UCL strengthens its lead in GPU Computing and Advanced Research
8 October 2015
UCL has been named a GPU Research Centre by NVIDIA following a successful campus-wide application. Researchers across campus came together to put in a UCL-wide bid, with the application led by Dr Matt Clarkson (Translational Imaging Group, Centre for Medical Image Computing), Dr James Hetherington (UCL Research Software Development Group), Daghan Cam (The Bartlett School of Architecture) and Prof Sebastien Ourselin (UCL Institute of Biomedical Engineering).
UCL was recognised for its advanced research in a wide variety of areas, including bio-molecular modelling for cancer research, vascular imaging and magnetic resonance physics, computational systems biology, tsunami modelling, image registration, finite element modelling and image guided surgery, to name a few. In addition, as a member of the SES (Science and Engineering South) consortium, a world-leading science and engineering research hub formed by 5 leading research-intensive universities, UCL researchers have access to the EMERALD GPU cluster, one of the largest in Europe.
Daghan Cam, Leader of GPU Computing Research at The Bartlett School of Architecture, says: ‘This college wide initiative and partnership with NVIDIA is enabling cross-disciplinary collaborations and accelerating our research in many areas like real-time simulations, computational physics and deep learning, as well as practical applications such as computer vision for robotics and 3D printing.’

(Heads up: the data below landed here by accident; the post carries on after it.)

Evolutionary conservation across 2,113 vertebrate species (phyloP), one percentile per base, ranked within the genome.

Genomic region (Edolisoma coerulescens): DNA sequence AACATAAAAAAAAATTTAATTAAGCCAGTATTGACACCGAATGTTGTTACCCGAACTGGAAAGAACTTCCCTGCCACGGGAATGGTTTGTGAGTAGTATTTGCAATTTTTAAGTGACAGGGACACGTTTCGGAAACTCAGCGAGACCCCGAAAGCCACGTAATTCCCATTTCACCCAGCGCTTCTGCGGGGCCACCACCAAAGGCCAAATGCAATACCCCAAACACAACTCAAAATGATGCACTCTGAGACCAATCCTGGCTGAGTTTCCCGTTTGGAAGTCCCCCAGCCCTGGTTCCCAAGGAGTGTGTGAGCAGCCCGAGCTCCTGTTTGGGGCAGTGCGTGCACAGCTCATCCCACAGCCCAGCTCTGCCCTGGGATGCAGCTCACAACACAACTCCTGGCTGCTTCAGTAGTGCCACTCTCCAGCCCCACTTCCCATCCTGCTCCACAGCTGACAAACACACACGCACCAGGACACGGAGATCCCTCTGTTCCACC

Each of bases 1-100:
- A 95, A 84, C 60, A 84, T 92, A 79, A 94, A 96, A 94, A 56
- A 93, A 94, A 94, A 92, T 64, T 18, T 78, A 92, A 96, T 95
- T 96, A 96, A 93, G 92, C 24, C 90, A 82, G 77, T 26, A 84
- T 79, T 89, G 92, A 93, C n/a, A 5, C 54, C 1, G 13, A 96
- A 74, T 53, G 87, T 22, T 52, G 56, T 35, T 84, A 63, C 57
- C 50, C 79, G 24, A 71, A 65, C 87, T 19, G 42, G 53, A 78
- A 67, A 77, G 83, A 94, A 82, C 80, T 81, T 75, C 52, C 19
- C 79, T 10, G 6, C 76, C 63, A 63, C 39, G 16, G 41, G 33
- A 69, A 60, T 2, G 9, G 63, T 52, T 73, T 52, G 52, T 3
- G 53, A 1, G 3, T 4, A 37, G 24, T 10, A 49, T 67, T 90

GPU-accelerated computing is the use of a GPU together with a CPU to accelerate scientific, analytics, engineering, consumer, and enterprise applications. Computational scientists have used the dramatic performance increases provided by accelerated computing to tackle the research computing challenges of the 21st century.
As a GPU Research Centre, UCL will have pre-release access to NVIDIA GPU hardware and software that will enable it to reach new levels of performance and continue delivering advanced innovative research across disciplines. GPU Research Centres were formerly known as CUDA Research Centres.
Daghan Cam is a Tutor in the MArch AD programme’s Wonderlab.
Image: MArch AD, Wonderlab, RC1, Cellular Division simulated via CUDA GPU-run supercomputing. Research directed by: Alisa Andrasek & Daghan Cam. Students: Danli Zhong, Jong Hee Lee, Ningzhu Wang, Feng Zhou.